Intel not shipping the best drivers for its Easton mobo
It's all a mystery to us
One of the few criticisms in our review of Intel's otherwise tasty D815EEA Easton mobo was the rather rudimentary audio capabilities of the board unless it was equipped with the optional SoundBlaster audio chip.
It turns out that the Analog Devices AD1885 CODEC that we criticised was operating with both hands and feet tied behind its back, because Chipzilla, in its infinite wisdom, had decided to ship rather basic drivers rather than the spiffy SoundMAX 2.0 version which offers software emulation of just about every feature of a SoundBlaster Live!
Massachusetts-based Analog Devices pointed us at the latest version of their drivers and after downloading them, the change in audio performance was nothing short of remarkable.
The AD1885 provides stereo analogue I/O to the PC's speakers, headphones and microphone devices, and includes high-fidelity analogue/digital and sample rate converters, as well as power amplifiers and programmable-gain blocks. Coupled with Staccato Systems Synthcore wavetable capabilities and Sensaura's 3D audio, SoundMAX 2.0 is simply streets ahead of the bog standard drivers shipped by Intel.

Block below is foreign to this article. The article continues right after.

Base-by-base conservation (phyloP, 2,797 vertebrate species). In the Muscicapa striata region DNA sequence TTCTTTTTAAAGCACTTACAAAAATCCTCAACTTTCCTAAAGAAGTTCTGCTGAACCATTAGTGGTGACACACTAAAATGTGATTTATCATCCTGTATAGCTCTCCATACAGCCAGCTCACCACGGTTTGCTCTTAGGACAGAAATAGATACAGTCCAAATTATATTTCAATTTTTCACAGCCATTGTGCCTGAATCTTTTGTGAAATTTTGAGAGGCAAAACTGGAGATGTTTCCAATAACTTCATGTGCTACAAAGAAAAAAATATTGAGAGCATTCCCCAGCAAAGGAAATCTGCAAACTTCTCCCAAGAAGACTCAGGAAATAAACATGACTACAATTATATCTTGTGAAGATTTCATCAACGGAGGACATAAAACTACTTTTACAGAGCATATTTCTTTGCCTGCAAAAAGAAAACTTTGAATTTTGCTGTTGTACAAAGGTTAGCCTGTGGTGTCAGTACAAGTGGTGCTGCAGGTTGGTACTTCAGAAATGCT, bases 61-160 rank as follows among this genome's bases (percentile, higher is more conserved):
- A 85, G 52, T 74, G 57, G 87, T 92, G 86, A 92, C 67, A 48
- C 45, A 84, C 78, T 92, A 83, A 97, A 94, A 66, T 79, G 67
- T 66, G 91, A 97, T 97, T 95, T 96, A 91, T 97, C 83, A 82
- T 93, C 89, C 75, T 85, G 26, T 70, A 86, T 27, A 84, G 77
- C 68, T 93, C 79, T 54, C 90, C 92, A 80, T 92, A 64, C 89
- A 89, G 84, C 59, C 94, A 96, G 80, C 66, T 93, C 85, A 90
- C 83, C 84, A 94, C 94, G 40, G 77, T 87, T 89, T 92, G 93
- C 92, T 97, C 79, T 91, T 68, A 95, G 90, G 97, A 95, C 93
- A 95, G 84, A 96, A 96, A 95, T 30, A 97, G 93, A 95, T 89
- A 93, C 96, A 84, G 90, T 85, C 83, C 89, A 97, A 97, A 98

The drivers feature 128 GM voices, nine drum kits and two SFX kits, user-adjustable CPU Load, dozens of different reverb presets, chorus and 44.1kHz sampling. You also get two or four speaker surround sound (particularly impressive using headphones).
We asked Intel why they weren't shipping these rather tasty drivers and effectively forcing buyers to fork out the extra cash for the optional SoundBlaster silicon when, in our humble estimation, the Soundmax 2 drivers are so good that the SB chip is surplus to requirements.
Perhaps Intel has a warehouse full of SB chips it needs to use up?
According to Dave Babicz of Analog Devices, Intel - and other mobo manufacturers - are planning to move over to the full soft audio package at some point in the future.
Intel was, as usual, somewhat less forthcoming, saying that any planned change in Easton drivers falls into the 'future products' category, and that naturally means they ain't saying nothing. ®
Sponsored: Today’s most dangerous security threats